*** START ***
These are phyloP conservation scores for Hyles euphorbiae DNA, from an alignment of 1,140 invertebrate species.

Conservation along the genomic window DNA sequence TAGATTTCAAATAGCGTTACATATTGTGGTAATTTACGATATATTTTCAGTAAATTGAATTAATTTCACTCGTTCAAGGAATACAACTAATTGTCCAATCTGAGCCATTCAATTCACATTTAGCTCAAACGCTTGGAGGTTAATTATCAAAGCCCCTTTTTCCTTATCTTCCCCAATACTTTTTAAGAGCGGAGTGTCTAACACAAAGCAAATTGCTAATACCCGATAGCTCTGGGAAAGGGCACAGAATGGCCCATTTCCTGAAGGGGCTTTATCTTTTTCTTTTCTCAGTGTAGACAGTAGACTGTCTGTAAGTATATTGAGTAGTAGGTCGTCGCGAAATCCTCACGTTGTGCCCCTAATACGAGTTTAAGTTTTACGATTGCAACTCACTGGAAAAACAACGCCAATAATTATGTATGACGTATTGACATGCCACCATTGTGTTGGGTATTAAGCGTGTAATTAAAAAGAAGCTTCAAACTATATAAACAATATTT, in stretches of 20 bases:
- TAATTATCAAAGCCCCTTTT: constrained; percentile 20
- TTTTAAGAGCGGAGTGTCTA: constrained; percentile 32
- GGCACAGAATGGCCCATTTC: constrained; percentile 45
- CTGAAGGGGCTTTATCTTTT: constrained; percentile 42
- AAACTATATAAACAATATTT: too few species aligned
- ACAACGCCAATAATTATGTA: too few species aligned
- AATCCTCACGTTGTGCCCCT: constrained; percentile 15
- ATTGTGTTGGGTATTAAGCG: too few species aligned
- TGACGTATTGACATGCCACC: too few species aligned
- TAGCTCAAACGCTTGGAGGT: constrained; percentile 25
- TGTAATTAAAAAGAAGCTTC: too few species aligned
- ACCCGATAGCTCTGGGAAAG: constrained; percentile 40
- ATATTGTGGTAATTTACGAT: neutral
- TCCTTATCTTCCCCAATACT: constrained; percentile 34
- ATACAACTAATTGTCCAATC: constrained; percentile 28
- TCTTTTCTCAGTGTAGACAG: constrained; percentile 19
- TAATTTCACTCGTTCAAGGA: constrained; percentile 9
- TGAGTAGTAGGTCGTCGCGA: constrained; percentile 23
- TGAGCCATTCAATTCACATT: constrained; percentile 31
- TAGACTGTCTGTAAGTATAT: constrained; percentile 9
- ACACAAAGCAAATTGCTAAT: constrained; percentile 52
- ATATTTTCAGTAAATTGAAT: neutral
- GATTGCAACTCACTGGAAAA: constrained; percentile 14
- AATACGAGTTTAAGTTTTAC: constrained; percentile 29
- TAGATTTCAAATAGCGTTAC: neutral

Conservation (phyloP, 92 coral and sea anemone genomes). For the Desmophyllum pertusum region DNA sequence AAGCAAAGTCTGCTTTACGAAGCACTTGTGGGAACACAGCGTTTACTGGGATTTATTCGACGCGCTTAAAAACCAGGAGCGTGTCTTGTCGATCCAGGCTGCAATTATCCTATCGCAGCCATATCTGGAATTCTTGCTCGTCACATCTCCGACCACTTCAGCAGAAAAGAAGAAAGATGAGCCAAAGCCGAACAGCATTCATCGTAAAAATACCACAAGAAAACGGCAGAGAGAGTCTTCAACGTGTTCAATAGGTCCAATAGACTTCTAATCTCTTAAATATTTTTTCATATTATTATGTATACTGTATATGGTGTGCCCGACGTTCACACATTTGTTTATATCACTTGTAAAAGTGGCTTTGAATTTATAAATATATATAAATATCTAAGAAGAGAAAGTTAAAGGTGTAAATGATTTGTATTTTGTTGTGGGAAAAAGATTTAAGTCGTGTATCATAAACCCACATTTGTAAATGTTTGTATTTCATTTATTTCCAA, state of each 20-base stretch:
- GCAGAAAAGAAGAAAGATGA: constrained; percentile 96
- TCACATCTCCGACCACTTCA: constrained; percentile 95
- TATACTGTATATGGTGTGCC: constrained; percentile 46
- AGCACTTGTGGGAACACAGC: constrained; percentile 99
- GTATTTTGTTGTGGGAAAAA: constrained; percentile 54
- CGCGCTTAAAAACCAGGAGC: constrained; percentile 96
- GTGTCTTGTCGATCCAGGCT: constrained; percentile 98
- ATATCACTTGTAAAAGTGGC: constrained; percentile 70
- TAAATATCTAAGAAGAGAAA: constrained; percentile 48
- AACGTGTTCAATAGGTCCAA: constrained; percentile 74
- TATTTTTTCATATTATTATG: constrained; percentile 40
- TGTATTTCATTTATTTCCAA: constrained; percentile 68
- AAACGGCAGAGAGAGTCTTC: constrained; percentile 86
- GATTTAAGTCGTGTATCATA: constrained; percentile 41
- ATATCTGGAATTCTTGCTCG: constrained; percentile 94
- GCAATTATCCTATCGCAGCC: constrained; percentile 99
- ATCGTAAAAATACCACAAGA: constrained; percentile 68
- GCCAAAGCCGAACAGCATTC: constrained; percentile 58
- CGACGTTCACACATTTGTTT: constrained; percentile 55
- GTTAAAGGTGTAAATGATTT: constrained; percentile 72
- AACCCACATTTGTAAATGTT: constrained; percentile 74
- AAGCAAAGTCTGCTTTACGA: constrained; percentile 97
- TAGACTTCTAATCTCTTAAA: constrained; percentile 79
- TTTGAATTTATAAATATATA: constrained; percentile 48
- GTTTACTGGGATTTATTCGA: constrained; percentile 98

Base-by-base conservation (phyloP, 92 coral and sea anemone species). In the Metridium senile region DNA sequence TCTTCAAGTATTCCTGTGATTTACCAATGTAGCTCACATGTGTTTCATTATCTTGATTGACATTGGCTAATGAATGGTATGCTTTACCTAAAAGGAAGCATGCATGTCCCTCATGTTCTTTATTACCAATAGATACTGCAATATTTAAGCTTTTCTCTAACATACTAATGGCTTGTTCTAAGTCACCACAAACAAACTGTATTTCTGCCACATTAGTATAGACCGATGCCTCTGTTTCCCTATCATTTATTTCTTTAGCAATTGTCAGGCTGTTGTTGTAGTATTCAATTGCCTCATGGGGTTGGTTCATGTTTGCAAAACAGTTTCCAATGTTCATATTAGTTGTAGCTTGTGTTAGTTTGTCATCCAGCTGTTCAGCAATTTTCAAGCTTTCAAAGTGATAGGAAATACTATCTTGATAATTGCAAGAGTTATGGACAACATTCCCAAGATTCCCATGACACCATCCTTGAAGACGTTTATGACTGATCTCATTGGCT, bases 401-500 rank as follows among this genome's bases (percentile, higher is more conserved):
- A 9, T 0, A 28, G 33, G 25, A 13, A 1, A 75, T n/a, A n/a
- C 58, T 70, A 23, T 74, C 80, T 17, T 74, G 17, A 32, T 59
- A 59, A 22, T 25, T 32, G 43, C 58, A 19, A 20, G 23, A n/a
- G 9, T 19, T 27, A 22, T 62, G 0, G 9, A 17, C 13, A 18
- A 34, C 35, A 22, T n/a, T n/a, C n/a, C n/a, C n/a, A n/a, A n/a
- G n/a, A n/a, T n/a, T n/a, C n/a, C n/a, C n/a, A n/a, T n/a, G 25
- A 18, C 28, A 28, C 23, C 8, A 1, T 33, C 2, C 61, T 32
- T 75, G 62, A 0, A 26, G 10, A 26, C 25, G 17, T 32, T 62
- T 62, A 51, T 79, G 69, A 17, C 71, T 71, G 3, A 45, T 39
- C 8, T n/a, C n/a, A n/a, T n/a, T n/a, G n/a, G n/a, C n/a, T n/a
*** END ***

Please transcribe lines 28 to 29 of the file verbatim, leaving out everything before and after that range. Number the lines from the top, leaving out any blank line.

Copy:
Conservation (phyloP, 92 coral and sea anemone genomes). For the Desmophyllum pertusum region DNA sequence AAGCAAAGTCTGCTTTACGAAGCACTTGTGGGAACACAGCGTTTACTGGGATTTATTCGACGCGCTTAAAAACCAGGAGCGTGTCTTGTCGATCCAGGCTGCAATTATCCTATCGCAGCCATATCTGGAATTCTTGCTCGTCACATCTCCGACCACTTCAGCAGAAAAGAAGAAAGATGAGCCAAAGCCGAACAGCATTCATCGTAAAAATACCACAAGAAAACGGCAGAGAGAGTCTTCAACGTGTTCAATAGGTCCAATAGACTTCTAATCTCTTAAATATTTTTTCATATTATTATGTATACTGTATATGGTGTGCCCGACGTTCACACATTTGTTTATATCACTTGTAAAAGTGGCTTTGAATTTATAAATATATATAAATATCTAAGAAGAGAAAGTTAAAGGTGTAAATGATTTGTATTTTGTTGTGGGAAAAAGATTTAAGTCGTGTATCATAAACCCACATTTGTAAATGTTTGTATTTCATTTATTTCCAA, state of each 20-base stretch:
- GCAGAAAAGAAGAAAGATGA: constrained; percentile 96